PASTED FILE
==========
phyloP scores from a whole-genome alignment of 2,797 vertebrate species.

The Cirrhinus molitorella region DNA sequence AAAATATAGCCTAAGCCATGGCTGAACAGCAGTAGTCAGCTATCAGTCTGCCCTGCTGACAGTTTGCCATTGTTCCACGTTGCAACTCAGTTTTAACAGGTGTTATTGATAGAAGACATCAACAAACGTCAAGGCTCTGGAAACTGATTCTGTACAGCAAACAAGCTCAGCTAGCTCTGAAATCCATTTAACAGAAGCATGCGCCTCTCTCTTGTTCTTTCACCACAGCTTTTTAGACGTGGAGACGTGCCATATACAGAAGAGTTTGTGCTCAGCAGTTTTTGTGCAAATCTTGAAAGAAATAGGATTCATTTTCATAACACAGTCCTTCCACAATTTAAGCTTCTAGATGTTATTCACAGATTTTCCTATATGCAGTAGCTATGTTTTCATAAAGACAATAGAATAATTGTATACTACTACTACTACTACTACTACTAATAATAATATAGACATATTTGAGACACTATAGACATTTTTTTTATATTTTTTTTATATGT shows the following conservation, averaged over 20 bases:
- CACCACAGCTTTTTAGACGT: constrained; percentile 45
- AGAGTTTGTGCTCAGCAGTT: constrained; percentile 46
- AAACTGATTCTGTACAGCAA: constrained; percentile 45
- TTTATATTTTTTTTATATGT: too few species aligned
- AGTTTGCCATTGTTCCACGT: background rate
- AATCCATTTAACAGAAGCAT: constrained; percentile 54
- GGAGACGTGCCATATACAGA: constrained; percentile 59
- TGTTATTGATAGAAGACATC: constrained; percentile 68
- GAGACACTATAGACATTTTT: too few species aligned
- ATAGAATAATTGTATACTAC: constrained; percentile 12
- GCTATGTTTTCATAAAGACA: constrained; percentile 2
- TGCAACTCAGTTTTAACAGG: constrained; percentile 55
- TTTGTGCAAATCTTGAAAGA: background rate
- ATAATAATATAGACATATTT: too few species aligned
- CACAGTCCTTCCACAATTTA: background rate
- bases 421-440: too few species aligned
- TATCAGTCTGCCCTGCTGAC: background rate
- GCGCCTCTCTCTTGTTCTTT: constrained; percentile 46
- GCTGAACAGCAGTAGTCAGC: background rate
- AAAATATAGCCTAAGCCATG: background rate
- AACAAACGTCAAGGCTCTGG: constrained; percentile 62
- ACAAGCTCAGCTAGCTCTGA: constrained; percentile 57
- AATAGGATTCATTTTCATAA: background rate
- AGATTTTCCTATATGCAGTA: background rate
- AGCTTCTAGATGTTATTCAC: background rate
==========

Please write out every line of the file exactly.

phyloP scores from a whole-genome alignment of 2,797 vertebrate species.

The Cirrhinus molitorella region DNA sequence AAAATATAGCCTAAGCCATGGCTGAACAGCAGTAGTCAGCTATCAGTCTGCCCTGCTGACAGTTTGCCATTGTTCCACGTTGCAACTCAGTTTTAACAGGTGTTATTGATAGAAGACATCAACAAACGTCAAGGCTCTGGAAACTGATTCTGTACAGCAAACAAGCTCAGCTAGCTCTGAAATCCATTTAACAGAAGCATGCGCCTCTCTCTTGTTCTTTCACCACAGCTTTTTAGACGTGGAGACGTGCCATATACAGAAGAGTTTGTGCTCAGCAGTTTTTGTGCAAATCTTGAAAGAAATAGGATTCATTTTCATAACACAGTCCTTCCACAATTTAAGCTTCTAGATGTTATTCACAGATTTTCCTATATGCAGTAGCTATGTTTTCATAAAGACAATAGAATAATTGTATACTACTACTACTACTACTACTACTAATAATAATATAGACATATTTGAGACACTATAGACATTTTTTTTATATTTTTTTTATATGT shows the following conservation, averaged over 20 bases:
- CACCACAGCTTTTTAGACGT: constrained; percentile 45
- AGAGTTTGTGCTCAGCAGTT: constrained; percentile 46
- AAACTGATTCTGTACAGCAA: constrained; percentile 45
- TTTATATTTTTTTTATATGT: too few species aligned
- AGTTTGCCATTGTTCCACGT: background rate
- AATCCATTTAACAGAAGCAT: constrained; percentile 54
- GGAGACGTGCCATATACAGA: constrained; percentile 59
- TGTTATTGATAGAAGACATC: constrained; percentile 68
- GAGACACTATAGACATTTTT: too few species aligned
- ATAGAATAATTGTATACTAC: constrained; percentile 12
- GCTATGTTTTCATAAAGACA: constrained; percentile 2
- TGCAACTCAGTTTTAACAGG: constrained; percentile 55
- TTTGTGCAAATCTTGAAAGA: background rate
- ATAATAATATAGACATATTT: too few species aligned
- CACAGTCCTTCCACAATTTA: background rate
- bases 421-440: too few species aligned
- TATCAGTCTGCCCTGCTGAC: background rate
- GCGCCTCTCTCTTGTTCTTT: constrained; percentile 46
- GCTGAACAGCAGTAGTCAGC: background rate
- AAAATATAGCCTAAGCCATG: background rate
- AACAAACGTCAAGGCTCTGG: constrained; percentile 62
- ACAAGCTCAGCTAGCTCTGA: constrained; percentile 57
- AATAGGATTCATTTTCATAA: background rate
- AGATTTTCCTATATGCAGTA: background rate
- AGCTTCTAGATGTTATTCAC: background rate